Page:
Governments and central banks can fix anything. Now sleep tight...
DID YOU EVER read the classic book The Little Prince (Le Petit Prince), published in 1943 by the great French writer and aviator Antoine de Saint Exupery? asks Byron W.King for Whiskey & Gunpowder.
In this gem of a book, the king claims that he has the power to order the sun to rise and set. But this power can be exercised only at certain times of day.
Cute, right? It's a children's story, after all.
Saint Exupery's tale illustrates that an obsession with control may be only the illusion of control. You can try all you want to "plan" things to happen. But you still may not be able to accomplish anything that was not going to occur in any case. And it's the same thing with the US and new European bail-out legislation.
That is, Congress has worked to pass a large-scale bailout of Wall Street and the bankers. The justification is that the credit system is seizing up. Banks don't trust other banks, and interbank lending is grinding to a halt. People and institutions are having trouble accessing even their own funds on deposit – allegedly on deposit, in some cases.
Short-term commercial paper is drying up, meaning you might have trouble getting a car loan, despite your own stellar financial background. So Congress is empowering the Treasury to do something.
Do what? We'll cross that bridge when we get there, apparently. But the "control" faction within the nation wants to shape the national economy, if not alter the national destiny. These control freaks also want to avoid the Darwinian consequences that would normally befall individuals, firms and governments that have collectively made a whole lot of bad financial decisions.
Will the bail-out work? "Don't fight the Fed," goes the old saying. And who am I to argue with that? But what's that other famous old bit of advice?
"You can't fool Mother Nature."
The tide is going out on a large chunk of the US economy. For several decades, the United States has been a nation that favored net consumption over net production and savings. The US imported oil, autos, electronics, food...you name it.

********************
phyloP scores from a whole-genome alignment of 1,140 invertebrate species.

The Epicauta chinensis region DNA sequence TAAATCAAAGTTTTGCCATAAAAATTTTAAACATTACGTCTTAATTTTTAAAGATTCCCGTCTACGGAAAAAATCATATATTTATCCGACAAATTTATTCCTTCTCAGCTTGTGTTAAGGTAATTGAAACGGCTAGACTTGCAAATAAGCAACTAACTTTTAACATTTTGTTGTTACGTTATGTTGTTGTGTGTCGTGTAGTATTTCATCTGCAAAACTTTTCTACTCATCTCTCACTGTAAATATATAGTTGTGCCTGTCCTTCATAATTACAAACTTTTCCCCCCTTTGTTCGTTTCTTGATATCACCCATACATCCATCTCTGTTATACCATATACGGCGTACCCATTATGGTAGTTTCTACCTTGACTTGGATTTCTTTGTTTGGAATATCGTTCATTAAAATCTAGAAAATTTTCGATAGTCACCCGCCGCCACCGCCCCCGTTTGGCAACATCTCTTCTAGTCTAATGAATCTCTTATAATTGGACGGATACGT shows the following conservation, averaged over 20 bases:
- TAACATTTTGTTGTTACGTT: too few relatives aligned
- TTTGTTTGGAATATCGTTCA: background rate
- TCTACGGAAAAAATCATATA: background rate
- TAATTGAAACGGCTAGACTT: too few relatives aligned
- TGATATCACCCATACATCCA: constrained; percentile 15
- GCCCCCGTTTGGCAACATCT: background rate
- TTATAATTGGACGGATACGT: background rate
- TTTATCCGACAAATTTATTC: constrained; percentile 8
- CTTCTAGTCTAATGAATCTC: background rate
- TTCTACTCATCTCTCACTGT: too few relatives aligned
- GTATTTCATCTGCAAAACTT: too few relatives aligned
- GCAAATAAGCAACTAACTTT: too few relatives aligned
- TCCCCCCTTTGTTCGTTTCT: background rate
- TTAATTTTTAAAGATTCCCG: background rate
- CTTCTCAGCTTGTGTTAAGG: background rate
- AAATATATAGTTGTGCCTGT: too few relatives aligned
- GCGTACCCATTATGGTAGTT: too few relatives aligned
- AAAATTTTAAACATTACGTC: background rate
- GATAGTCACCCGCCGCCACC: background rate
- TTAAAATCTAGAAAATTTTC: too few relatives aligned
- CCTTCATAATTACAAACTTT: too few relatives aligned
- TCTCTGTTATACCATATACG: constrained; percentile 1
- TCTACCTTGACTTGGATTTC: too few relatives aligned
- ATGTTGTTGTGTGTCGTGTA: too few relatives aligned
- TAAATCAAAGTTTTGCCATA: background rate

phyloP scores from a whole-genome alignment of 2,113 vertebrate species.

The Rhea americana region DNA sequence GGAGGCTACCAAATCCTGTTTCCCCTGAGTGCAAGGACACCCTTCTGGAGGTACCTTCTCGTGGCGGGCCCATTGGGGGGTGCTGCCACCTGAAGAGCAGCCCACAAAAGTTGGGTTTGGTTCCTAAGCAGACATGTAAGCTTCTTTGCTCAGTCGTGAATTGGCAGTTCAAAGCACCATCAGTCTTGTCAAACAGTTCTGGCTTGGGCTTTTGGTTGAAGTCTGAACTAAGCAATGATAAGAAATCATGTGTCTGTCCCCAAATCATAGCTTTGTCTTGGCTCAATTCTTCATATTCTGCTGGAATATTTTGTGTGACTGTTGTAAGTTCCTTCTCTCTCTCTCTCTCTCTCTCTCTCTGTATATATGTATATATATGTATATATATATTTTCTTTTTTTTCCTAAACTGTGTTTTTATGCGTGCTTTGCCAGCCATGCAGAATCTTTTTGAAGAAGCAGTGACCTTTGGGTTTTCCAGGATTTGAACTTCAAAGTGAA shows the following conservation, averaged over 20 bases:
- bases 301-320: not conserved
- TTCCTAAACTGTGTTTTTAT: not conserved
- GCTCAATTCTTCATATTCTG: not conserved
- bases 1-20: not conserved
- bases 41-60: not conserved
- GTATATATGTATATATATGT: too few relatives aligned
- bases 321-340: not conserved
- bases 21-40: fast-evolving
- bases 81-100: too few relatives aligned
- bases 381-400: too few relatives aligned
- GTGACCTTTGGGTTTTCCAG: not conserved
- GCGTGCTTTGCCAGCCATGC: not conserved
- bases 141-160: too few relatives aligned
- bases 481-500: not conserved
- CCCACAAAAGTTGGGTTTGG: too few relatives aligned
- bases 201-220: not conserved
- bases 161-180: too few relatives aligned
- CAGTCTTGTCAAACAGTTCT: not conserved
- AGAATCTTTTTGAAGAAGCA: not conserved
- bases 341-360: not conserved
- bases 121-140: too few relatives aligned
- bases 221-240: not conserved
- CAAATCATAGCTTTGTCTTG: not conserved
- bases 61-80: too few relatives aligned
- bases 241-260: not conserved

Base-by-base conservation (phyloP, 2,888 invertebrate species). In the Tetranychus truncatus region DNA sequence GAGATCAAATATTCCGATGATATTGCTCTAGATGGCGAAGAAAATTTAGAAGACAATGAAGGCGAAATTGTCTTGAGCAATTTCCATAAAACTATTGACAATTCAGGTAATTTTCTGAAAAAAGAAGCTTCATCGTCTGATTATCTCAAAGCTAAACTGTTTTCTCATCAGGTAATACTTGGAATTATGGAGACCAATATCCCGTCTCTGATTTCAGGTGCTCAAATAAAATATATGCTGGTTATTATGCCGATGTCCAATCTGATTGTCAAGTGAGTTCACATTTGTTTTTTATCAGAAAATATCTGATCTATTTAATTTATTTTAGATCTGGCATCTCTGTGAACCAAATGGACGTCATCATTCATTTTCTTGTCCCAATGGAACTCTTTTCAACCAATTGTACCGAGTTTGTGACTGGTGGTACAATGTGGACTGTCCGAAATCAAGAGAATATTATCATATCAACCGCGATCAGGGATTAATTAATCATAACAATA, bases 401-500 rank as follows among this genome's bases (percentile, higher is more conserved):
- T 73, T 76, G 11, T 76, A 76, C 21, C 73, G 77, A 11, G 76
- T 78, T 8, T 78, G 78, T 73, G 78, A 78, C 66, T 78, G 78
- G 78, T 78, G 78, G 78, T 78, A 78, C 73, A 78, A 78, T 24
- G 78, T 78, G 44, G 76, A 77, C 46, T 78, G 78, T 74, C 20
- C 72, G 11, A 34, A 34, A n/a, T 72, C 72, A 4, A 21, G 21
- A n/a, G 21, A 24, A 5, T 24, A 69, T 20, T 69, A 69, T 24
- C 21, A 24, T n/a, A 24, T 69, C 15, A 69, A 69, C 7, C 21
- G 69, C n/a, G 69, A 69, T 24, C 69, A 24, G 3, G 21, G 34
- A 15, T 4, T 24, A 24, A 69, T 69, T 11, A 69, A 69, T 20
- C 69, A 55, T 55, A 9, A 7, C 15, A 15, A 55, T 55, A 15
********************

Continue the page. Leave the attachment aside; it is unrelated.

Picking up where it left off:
US consumers bought it all up and went into debt to do so. The US paid for its imports with dollars – lots of dollars. And foreign banks accumulated the dollars and returned them to us via purchasing US bonds, stocks and other kinds of assets.
The US economy continually leveraged itself. Prices for a lot of things went up. And people called it wealth creation. You know what I mean – on Main Street, houses went up in price as if by magic. Okay, it was financial wizardry. But the price increases came with nary a new coat of paint or a single yard of fresh concrete. On Wall Street, people swapped financial instruments back and forth, and everyone booked a profit.
How does that work again? It was fun while it lasted. But it's coming to an end now. Things are starting to change, and they will probably change in ways that few of us can truly anticipate.
So what do you do with your money, especially your investment funds? Take it all out of the market? Put your money in the bank? Stuff the mattress with cash? Buy Gold? Move offshore and wait it out? These are just some of the ideas that I've seen in reader e-mail to us here at Whiskey & Gunpowder recently.
I sure don't blame anyone for being totally defensive. But you don't want to lose sight of the larger picture, either. We're at the edge of a deep ditch. It's going to be tough getting through the ditch. But over time, we'll get to the other side and climb out. And then you are going to have to deal with the previous issues – overshadowed by recent events – of depleting energy and mineral resources.
We'll be back to a world of energy and natural-resource scarcity. In fact, we will never leave that world. We'll just be distracted along the way.